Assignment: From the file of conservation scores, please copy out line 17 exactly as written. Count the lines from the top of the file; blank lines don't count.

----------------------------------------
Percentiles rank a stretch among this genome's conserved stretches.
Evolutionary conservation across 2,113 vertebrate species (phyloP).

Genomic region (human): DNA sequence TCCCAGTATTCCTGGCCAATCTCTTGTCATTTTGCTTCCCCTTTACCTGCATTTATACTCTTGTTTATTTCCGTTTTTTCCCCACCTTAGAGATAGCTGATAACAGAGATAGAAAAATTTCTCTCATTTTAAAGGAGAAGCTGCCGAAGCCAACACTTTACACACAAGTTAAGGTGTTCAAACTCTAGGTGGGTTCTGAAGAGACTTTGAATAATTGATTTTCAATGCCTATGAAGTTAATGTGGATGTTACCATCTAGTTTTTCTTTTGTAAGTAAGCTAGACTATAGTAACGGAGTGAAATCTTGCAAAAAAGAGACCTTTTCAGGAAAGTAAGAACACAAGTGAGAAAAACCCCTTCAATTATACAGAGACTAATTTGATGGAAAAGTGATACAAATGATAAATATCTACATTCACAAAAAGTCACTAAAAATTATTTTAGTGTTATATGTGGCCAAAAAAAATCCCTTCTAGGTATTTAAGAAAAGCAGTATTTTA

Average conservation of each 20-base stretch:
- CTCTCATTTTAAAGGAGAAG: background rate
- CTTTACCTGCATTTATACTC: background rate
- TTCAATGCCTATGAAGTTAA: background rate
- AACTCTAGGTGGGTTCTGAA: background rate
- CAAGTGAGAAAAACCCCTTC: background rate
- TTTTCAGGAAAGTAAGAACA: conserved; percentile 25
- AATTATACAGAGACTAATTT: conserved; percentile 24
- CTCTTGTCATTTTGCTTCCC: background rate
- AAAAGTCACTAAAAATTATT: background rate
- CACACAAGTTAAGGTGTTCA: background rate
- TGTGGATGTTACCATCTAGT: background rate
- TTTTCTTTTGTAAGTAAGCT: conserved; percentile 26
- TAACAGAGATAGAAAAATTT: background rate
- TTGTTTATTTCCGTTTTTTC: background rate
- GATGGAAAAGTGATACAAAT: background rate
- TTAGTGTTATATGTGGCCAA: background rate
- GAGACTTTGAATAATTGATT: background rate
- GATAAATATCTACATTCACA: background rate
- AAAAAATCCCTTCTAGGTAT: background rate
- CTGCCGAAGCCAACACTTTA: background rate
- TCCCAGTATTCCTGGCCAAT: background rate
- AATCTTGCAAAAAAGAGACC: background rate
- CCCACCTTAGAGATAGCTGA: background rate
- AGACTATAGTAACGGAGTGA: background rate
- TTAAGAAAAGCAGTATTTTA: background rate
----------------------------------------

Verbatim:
- TAACAGAGATAGAAAAATTT: background rate